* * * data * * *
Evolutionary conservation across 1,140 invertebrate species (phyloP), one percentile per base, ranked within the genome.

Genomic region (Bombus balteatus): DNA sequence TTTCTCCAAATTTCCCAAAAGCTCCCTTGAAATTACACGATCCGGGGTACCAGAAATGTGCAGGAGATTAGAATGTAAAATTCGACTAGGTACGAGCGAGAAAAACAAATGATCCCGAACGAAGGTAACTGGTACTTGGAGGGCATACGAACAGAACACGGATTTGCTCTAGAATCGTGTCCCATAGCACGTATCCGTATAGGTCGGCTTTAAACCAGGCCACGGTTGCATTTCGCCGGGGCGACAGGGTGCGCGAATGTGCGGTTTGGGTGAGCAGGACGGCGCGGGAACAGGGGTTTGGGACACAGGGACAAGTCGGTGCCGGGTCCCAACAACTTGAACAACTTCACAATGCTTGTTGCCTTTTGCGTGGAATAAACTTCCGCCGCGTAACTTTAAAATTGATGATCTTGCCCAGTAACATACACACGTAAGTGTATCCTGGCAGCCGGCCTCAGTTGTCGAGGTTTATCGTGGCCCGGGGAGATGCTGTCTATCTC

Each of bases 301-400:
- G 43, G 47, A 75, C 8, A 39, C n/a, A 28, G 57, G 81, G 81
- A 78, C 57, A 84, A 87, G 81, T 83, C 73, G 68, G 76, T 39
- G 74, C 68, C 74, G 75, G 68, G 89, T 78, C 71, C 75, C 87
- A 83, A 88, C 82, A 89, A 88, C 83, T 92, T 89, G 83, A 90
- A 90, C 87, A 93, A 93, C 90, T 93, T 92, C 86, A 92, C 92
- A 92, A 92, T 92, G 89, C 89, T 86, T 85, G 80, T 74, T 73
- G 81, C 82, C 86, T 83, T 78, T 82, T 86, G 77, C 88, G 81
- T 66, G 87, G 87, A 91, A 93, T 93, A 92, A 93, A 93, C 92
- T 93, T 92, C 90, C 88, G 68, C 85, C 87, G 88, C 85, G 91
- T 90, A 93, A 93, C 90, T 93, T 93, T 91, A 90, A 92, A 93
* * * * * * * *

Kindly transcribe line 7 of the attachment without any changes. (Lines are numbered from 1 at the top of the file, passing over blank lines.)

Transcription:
- A 83, A 88, C 82, A 89, A 88, C 83, T 92, T 89, G 83, A 90